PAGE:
19. The weekly summer series of organ recitals in Dunblane cathedral begin on Saturday at 12:00 with a lecture recital from the organist Kevin Duggan entitled "This Wondrous Machine". Those who know the instrument will agree that this should be a fascinating talk. The following Saturday is a song recital, then back to the organ for the remainder of the series. Each recital is free with a soup lunch available by donation afterwards.
  20. I thought the same. The gong in question is strangly disappointing, but used to good effect by John Kitchen MBE in his recording of the Holy Rude organ.
  21. I have just ordered a copy of Hymns Amazing (from Foyles for £19.99 post free), and judging by the sample material available on the Mayhew website it will quickly take its place next to the organ for ready reference. The books that stay by the organ currently are: the last verses books by Rawsthorne, Oxley, and Knight, both volumes of Hymn Miniatures by Rebecca Groom te Velde, Thalben Ball's 113 Variations, Worship Songs for Organ by Simon Lesley as well as the Mayhew collection Covering the Action. These serve me well whenever I need something with limited preparation time. The Oxford Hymn Settings are excellent, though most require more practice than I have time to give week by week. I did however play Malcolm Archer's Spirit of the Living God from the Pentecost and Trinity volume before the service this morning, as it was one of the hymns today. It is a hugely effective setting of the tune, despite being simple enough to sight-read.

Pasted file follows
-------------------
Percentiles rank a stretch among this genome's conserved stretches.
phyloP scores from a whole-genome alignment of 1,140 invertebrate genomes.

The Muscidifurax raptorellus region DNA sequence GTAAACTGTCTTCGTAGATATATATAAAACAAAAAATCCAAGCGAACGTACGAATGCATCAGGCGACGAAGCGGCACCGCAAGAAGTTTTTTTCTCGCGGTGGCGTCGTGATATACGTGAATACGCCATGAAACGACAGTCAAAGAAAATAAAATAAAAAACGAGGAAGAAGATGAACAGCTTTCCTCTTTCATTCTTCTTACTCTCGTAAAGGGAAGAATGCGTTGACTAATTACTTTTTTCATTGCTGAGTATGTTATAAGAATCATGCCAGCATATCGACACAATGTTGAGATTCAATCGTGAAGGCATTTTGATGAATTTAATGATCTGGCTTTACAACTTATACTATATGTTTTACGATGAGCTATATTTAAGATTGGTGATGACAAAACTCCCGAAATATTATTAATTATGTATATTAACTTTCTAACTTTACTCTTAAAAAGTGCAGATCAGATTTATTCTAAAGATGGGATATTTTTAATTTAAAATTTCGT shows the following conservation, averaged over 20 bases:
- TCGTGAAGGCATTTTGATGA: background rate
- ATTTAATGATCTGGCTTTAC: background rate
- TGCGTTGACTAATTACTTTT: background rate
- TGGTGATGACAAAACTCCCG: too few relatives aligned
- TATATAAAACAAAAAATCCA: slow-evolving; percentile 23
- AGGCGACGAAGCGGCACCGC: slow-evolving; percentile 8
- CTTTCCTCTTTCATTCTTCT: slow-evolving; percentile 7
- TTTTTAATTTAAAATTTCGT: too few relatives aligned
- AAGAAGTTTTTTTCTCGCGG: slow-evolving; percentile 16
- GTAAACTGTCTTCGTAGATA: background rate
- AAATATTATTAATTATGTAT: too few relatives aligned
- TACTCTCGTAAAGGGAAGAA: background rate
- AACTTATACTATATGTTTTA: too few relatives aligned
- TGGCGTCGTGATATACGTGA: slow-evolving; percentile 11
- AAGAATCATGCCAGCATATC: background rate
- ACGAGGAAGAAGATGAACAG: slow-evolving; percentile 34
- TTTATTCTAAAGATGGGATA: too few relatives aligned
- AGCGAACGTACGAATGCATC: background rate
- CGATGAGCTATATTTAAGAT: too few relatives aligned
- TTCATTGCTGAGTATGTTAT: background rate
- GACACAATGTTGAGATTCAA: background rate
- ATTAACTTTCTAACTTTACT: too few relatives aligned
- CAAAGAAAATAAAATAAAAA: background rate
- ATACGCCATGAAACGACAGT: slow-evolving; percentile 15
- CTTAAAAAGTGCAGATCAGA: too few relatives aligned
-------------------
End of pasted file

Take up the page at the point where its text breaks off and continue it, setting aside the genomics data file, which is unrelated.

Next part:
22. On the organ I mentioned above, you pull the stop out the usual distance for the 2', then pull it out further for the mixture. There is also a mark on the stem of the stop, indicating the halfway point. I've only played it the once, but it seemed to me to be completely intuitive, and didn't give me any problems.
  23. This is the only organ I've played with a half-draw stop: http://www.npor.org.uk/NPORView.html?RI=R00538 In this case it adds a lot of versatility to the instrument, which is already a lovely organ to play. In fact I can't think of a better distribution of just 11 stops, for maximum potential.
  24. Thanks for the information. This is good to know. A shame I've already ordered Andriessen's Thema met Variaties from Presto as mentioned in the other thread, but they have a six week lead time so I'm not expecting it to arrive until next month. Ben Saunders' CD is excellent. I bought it a few months ago and have enjoyed listening to it several times since then.
  25. There is a 1997 edition by Summy Birchard which is available second-hand on abebooks: http://www.abebooks.co.uk/servlet/BookDetailsPL?bi=16163227096